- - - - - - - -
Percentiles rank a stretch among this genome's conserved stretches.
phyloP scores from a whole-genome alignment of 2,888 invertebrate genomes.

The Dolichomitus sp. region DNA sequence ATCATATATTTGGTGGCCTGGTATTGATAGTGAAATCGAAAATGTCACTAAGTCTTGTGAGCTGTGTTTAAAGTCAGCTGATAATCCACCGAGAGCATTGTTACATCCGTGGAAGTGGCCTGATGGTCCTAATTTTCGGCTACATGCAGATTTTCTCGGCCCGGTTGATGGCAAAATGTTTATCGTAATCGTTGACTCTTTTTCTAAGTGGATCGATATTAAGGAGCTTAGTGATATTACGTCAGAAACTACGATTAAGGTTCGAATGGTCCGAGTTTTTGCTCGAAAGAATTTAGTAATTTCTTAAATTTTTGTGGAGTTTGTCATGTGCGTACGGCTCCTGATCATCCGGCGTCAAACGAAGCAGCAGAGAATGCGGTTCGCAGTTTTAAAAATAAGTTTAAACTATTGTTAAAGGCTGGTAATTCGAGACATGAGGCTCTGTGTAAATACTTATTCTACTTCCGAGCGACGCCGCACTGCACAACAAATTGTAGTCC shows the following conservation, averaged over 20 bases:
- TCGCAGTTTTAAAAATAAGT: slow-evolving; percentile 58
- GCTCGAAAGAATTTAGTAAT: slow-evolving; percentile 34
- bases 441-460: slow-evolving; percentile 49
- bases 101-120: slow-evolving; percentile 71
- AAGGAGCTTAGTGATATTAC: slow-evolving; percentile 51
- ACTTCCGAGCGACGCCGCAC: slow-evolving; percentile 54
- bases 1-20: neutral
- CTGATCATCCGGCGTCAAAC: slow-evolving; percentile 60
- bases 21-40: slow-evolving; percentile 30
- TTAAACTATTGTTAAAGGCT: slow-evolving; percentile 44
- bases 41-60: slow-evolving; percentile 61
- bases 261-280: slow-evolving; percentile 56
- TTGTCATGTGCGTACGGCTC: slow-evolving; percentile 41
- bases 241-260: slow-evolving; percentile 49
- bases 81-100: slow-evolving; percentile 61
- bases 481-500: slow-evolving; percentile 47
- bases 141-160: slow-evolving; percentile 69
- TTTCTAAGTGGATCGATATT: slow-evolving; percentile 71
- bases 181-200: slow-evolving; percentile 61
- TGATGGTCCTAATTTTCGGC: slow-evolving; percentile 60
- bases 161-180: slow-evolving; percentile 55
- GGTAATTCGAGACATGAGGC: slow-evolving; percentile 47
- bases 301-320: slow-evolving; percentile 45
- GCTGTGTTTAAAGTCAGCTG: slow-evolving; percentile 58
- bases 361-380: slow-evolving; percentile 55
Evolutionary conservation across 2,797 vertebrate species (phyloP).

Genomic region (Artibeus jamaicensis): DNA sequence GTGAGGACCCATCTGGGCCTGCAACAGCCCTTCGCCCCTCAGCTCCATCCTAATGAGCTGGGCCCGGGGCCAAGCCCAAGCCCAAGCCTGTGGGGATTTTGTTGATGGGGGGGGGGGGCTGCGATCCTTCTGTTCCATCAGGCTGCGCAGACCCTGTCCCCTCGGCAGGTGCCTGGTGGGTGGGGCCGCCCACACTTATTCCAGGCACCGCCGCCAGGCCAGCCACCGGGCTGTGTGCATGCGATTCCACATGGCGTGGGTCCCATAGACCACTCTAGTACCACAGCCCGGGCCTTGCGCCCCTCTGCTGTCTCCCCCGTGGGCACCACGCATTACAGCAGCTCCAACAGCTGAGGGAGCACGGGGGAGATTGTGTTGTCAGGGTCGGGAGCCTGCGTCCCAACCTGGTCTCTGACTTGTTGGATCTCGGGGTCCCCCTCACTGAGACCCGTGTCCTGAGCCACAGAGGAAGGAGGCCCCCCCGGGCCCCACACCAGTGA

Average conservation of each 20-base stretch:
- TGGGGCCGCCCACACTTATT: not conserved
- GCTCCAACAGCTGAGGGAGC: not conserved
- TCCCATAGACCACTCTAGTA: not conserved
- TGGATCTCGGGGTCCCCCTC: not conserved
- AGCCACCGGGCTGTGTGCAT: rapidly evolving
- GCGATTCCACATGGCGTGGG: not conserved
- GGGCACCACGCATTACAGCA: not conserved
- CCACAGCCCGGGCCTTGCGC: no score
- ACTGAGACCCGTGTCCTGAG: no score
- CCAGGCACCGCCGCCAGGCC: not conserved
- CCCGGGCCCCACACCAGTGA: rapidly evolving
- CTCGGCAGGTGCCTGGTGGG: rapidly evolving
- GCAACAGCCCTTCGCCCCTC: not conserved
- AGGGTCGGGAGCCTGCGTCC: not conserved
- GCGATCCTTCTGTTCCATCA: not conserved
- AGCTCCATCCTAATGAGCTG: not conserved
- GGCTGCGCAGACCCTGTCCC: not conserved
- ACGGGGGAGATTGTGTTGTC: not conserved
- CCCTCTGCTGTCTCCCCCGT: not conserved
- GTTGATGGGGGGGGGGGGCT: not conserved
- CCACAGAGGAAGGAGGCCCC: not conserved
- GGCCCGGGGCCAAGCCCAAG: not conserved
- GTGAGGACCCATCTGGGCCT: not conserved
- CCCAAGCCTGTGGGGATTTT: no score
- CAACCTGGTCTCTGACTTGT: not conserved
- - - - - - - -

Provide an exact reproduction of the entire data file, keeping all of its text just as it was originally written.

Percentiles rank a stretch among this genome's conserved stretches.
phyloP scores from a whole-genome alignment of 2,888 invertebrate genomes.

The Dolichomitus sp. region DNA sequence ATCATATATTTGGTGGCCTGGTATTGATAGTGAAATCGAAAATGTCACTAAGTCTTGTGAGCTGTGTTTAAAGTCAGCTGATAATCCACCGAGAGCATTGTTACATCCGTGGAAGTGGCCTGATGGTCCTAATTTTCGGCTACATGCAGATTTTCTCGGCCCGGTTGATGGCAAAATGTTTATCGTAATCGTTGACTCTTTTTCTAAGTGGATCGATATTAAGGAGCTTAGTGATATTACGTCAGAAACTACGATTAAGGTTCGAATGGTCCGAGTTTTTGCTCGAAAGAATTTAGTAATTTCTTAAATTTTTGTGGAGTTTGTCATGTGCGTACGGCTCCTGATCATCCGGCGTCAAACGAAGCAGCAGAGAATGCGGTTCGCAGTTTTAAAAATAAGTTTAAACTATTGTTAAAGGCTGGTAATTCGAGACATGAGGCTCTGTGTAAATACTTATTCTACTTCCGAGCGACGCCGCACTGCACAACAAATTGTAGTCC shows the following conservation, averaged over 20 bases:
- TCGCAGTTTTAAAAATAAGT: slow-evolving; percentile 58
- GCTCGAAAGAATTTAGTAAT: slow-evolving; percentile 34
- bases 441-460: slow-evolving; percentile 49
- bases 101-120: slow-evolving; percentile 71
- AAGGAGCTTAGTGATATTAC: slow-evolving; percentile 51
- ACTTCCGAGCGACGCCGCAC: slow-evolving; percentile 54
- bases 1-20: neutral
- CTGATCATCCGGCGTCAAAC: slow-evolving; percentile 60
- bases 21-40: slow-evolving; percentile 30
- TTAAACTATTGTTAAAGGCT: slow-evolving; percentile 44
- bases 41-60: slow-evolving; percentile 61
- bases 261-280: slow-evolving; percentile 56
- TTGTCATGTGCGTACGGCTC: slow-evolving; percentile 41
- bases 241-260: slow-evolving; percentile 49
- bases 81-100: slow-evolving; percentile 61
- bases 481-500: slow-evolving; percentile 47
- bases 141-160: slow-evolving; percentile 69
- TTTCTAAGTGGATCGATATT: slow-evolving; percentile 71
- bases 181-200: slow-evolving; percentile 61
- TGATGGTCCTAATTTTCGGC: slow-evolving; percentile 60
- bases 161-180: slow-evolving; percentile 55
- GGTAATTCGAGACATGAGGC: slow-evolving; percentile 47
- bases 301-320: slow-evolving; percentile 45
- GCTGTGTTTAAAGTCAGCTG: slow-evolving; percentile 58
- bases 361-380: slow-evolving; percentile 55
Evolutionary conservation across 2,797 vertebrate species (phyloP).

Genomic region (Artibeus jamaicensis): DNA sequence GTGAGGACCCATCTGGGCCTGCAACAGCCCTTCGCCCCTCAGCTCCATCCTAATGAGCTGGGCCCGGGGCCAAGCCCAAGCCCAAGCCTGTGGGGATTTTGTTGATGGGGGGGGGGGGCTGCGATCCTTCTGTTCCATCAGGCTGCGCAGACCCTGTCCCCTCGGCAGGTGCCTGGTGGGTGGGGCCGCCCACACTTATTCCAGGCACCGCCGCCAGGCCAGCCACCGGGCTGTGTGCATGCGATTCCACATGGCGTGGGTCCCATAGACCACTCTAGTACCACAGCCCGGGCCTTGCGCCCCTCTGCTGTCTCCCCCGTGGGCACCACGCATTACAGCAGCTCCAACAGCTGAGGGAGCACGGGGGAGATTGTGTTGTCAGGGTCGGGAGCCTGCGTCCCAACCTGGTCTCTGACTTGTTGGATCTCGGGGTCCCCCTCACTGAGACCCGTGTCCTGAGCCACAGAGGAAGGAGGCCCCCCCGGGCCCCACACCAGTGA

Average conservation of each 20-base stretch:
- TGGGGCCGCCCACACTTATT: not conserved
- GCTCCAACAGCTGAGGGAGC: not conserved
- TCCCATAGACCACTCTAGTA: not conserved
- TGGATCTCGGGGTCCCCCTC: not conserved
- AGCCACCGGGCTGTGTGCAT: rapidly evolving
- GCGATTCCACATGGCGTGGG: not conserved
- GGGCACCACGCATTACAGCA: not conserved
- CCACAGCCCGGGCCTTGCGC: no score
- ACTGAGACCCGTGTCCTGAG: no score
- CCAGGCACCGCCGCCAGGCC: not conserved
- CCCGGGCCCCACACCAGTGA: rapidly evolving
- CTCGGCAGGTGCCTGGTGGG: rapidly evolving
- GCAACAGCCCTTCGCCCCTC: not conserved
- AGGGTCGGGAGCCTGCGTCC: not conserved
- GCGATCCTTCTGTTCCATCA: not conserved
- AGCTCCATCCTAATGAGCTG: not conserved
- GGCTGCGCAGACCCTGTCCC: not conserved
- ACGGGGGAGATTGTGTTGTC: not conserved
- CCCTCTGCTGTCTCCCCCGT: not conserved
- GTTGATGGGGGGGGGGGGCT: not conserved
- CCACAGAGGAAGGAGGCCCC: not conserved
- GGCCCGGGGCCAAGCCCAAG: not conserved
- GTGAGGACCCATCTGGGCCT: not conserved
- CCCAAGCCTGTGGGGATTTT: no score
- CAACCTGGTCTCTGACTTGT: not conserved